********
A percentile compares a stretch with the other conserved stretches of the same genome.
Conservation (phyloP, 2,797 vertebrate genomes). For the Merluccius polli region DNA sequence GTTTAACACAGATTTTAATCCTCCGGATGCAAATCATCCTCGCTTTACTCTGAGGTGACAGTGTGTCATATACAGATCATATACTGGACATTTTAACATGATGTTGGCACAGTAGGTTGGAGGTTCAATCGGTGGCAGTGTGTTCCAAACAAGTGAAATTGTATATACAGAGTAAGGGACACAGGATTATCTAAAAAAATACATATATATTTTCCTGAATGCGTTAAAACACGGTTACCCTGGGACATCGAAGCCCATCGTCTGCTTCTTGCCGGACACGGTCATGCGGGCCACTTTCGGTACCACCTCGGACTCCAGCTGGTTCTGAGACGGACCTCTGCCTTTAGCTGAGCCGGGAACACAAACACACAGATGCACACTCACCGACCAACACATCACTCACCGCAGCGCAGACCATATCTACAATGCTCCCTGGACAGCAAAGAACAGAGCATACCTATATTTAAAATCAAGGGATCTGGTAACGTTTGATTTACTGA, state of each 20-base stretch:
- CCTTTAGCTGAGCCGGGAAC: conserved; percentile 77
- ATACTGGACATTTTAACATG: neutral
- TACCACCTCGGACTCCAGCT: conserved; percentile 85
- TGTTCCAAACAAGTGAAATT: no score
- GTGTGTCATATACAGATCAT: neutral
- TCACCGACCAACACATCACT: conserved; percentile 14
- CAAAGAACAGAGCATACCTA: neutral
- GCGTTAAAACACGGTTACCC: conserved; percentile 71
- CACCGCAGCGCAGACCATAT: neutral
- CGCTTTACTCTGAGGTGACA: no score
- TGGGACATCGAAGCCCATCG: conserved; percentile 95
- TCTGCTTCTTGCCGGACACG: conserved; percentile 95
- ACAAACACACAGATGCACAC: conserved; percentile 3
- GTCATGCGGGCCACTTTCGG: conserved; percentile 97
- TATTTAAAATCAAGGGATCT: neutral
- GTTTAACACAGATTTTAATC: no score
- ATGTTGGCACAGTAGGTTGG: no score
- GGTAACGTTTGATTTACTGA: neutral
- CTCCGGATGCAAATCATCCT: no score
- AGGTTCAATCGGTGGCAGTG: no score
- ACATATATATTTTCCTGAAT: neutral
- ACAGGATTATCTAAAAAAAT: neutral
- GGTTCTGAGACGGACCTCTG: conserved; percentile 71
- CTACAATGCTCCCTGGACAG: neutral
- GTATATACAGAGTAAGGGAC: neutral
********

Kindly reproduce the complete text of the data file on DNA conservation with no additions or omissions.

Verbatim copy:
A percentile compares a stretch with the other conserved stretches of the same genome.
Conservation (phyloP, 2,797 vertebrate genomes). For the Merluccius polli region DNA sequence GTTTAACACAGATTTTAATCCTCCGGATGCAAATCATCCTCGCTTTACTCTGAGGTGACAGTGTGTCATATACAGATCATATACTGGACATTTTAACATGATGTTGGCACAGTAGGTTGGAGGTTCAATCGGTGGCAGTGTGTTCCAAACAAGTGAAATTGTATATACAGAGTAAGGGACACAGGATTATCTAAAAAAATACATATATATTTTCCTGAATGCGTTAAAACACGGTTACCCTGGGACATCGAAGCCCATCGTCTGCTTCTTGCCGGACACGGTCATGCGGGCCACTTTCGGTACCACCTCGGACTCCAGCTGGTTCTGAGACGGACCTCTGCCTTTAGCTGAGCCGGGAACACAAACACACAGATGCACACTCACCGACCAACACATCACTCACCGCAGCGCAGACCATATCTACAATGCTCCCTGGACAGCAAAGAACAGAGCATACCTATATTTAAAATCAAGGGATCTGGTAACGTTTGATTTACTGA, state of each 20-base stretch:
- CCTTTAGCTGAGCCGGGAAC: conserved; percentile 77
- ATACTGGACATTTTAACATG: neutral
- TACCACCTCGGACTCCAGCT: conserved; percentile 85
- TGTTCCAAACAAGTGAAATT: no score
- GTGTGTCATATACAGATCAT: neutral
- TCACCGACCAACACATCACT: conserved; percentile 14
- CAAAGAACAGAGCATACCTA: neutral
- GCGTTAAAACACGGTTACCC: conserved; percentile 71
- CACCGCAGCGCAGACCATAT: neutral
- CGCTTTACTCTGAGGTGACA: no score
- TGGGACATCGAAGCCCATCG: conserved; percentile 95
- TCTGCTTCTTGCCGGACACG: conserved; percentile 95
- ACAAACACACAGATGCACAC: conserved; percentile 3
- GTCATGCGGGCCACTTTCGG: conserved; percentile 97
- TATTTAAAATCAAGGGATCT: neutral
- GTTTAACACAGATTTTAATC: no score
- ATGTTGGCACAGTAGGTTGG: no score
- GGTAACGTTTGATTTACTGA: neutral
- CTCCGGATGCAAATCATCCT: no score
- AGGTTCAATCGGTGGCAGTG: no score
- ACATATATATTTTCCTGAAT: neutral
- ACAGGATTATCTAAAAAAAT: neutral
- GGTTCTGAGACGGACCTCTG: conserved; percentile 71
- CTACAATGCTCCCTGGACAG: neutral
- GTATATACAGAGTAAGGGAC: neutral